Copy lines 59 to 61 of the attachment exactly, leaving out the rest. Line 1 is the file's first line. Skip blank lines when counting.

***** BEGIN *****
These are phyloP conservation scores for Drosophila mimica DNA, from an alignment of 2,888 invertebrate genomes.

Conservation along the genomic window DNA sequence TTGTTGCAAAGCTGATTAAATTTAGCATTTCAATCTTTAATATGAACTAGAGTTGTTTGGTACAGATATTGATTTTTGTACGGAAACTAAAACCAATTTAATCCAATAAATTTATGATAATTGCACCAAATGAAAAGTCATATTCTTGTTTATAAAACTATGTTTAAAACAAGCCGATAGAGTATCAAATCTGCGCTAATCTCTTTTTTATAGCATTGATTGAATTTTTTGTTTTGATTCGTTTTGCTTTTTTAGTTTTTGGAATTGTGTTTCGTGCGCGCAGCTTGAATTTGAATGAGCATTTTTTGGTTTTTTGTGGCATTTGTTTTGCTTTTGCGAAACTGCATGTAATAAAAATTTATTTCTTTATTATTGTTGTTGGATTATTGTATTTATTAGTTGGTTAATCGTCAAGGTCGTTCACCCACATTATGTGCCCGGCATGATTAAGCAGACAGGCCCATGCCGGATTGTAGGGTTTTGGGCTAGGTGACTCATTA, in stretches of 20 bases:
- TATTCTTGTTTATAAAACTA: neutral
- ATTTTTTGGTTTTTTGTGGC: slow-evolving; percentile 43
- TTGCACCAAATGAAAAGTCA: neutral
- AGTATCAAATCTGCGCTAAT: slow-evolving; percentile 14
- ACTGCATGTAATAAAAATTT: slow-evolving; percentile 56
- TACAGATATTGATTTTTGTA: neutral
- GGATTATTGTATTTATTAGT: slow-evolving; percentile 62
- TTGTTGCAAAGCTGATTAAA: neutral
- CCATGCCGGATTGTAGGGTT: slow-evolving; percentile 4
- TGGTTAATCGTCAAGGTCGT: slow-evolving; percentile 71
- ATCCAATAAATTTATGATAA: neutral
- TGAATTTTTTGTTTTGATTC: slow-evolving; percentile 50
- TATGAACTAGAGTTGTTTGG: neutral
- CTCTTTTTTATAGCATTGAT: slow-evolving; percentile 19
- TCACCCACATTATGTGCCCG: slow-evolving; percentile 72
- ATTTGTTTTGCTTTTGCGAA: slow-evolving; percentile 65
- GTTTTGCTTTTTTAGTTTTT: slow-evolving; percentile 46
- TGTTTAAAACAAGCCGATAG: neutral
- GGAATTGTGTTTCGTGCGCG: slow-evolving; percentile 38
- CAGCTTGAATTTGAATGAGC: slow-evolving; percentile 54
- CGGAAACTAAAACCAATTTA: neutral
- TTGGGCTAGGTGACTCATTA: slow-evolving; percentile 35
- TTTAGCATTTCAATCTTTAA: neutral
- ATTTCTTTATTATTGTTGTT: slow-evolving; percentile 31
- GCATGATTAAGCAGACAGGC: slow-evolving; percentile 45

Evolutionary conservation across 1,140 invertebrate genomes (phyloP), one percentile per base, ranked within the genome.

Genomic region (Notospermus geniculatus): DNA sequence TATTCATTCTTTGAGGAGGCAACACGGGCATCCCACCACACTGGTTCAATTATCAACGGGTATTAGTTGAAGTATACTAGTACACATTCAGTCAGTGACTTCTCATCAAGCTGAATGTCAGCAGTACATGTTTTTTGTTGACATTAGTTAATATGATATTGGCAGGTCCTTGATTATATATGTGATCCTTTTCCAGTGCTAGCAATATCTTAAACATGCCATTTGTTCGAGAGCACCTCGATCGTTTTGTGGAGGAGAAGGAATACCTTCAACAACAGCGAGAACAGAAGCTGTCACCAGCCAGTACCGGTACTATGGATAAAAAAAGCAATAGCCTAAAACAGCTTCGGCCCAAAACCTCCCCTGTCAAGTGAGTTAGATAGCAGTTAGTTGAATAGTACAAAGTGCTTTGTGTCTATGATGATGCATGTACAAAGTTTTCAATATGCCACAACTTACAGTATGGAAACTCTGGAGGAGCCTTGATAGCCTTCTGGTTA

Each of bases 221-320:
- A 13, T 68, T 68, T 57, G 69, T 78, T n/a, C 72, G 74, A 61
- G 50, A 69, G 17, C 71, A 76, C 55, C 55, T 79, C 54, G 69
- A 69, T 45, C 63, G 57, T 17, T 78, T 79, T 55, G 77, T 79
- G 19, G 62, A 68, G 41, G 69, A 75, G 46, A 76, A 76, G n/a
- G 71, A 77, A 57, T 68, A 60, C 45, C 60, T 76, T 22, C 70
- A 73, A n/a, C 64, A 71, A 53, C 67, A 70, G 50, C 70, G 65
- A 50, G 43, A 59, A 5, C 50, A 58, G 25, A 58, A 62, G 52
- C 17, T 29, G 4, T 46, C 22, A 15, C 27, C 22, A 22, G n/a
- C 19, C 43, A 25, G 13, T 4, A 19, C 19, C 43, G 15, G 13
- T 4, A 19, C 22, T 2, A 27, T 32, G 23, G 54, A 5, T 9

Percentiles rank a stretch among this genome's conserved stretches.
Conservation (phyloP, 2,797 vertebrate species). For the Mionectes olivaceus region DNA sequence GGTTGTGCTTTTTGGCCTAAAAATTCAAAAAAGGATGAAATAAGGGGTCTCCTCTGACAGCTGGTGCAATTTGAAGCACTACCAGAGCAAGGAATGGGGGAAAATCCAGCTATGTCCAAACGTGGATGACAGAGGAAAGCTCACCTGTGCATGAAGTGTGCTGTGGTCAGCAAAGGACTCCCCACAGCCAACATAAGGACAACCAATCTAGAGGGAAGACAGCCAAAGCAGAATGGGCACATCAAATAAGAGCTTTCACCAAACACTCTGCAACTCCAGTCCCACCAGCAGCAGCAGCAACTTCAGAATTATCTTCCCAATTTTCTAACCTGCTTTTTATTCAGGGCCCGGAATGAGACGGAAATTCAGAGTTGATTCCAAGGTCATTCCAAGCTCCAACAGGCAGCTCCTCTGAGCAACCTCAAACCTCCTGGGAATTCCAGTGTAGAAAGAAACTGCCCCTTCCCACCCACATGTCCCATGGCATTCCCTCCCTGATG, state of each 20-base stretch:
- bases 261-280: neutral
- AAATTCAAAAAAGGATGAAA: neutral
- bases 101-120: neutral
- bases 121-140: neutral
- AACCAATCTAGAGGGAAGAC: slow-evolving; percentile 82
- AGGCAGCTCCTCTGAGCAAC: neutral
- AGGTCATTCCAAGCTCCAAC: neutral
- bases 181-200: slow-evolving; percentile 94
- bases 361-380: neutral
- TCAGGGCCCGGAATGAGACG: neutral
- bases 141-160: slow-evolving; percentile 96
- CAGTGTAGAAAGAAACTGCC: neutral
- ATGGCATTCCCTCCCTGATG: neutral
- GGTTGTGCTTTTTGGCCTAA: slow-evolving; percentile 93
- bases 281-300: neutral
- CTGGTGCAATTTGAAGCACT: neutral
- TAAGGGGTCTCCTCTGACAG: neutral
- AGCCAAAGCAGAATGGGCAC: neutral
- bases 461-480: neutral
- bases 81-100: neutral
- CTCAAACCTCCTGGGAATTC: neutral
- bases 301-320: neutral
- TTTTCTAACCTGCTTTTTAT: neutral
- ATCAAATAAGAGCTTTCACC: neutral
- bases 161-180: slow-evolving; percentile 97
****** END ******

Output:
- TAAGGGGTCTCCTCTGACAG: neutral
- AGCCAAAGCAGAATGGGCAC: neutral
- bases 461-480: neutral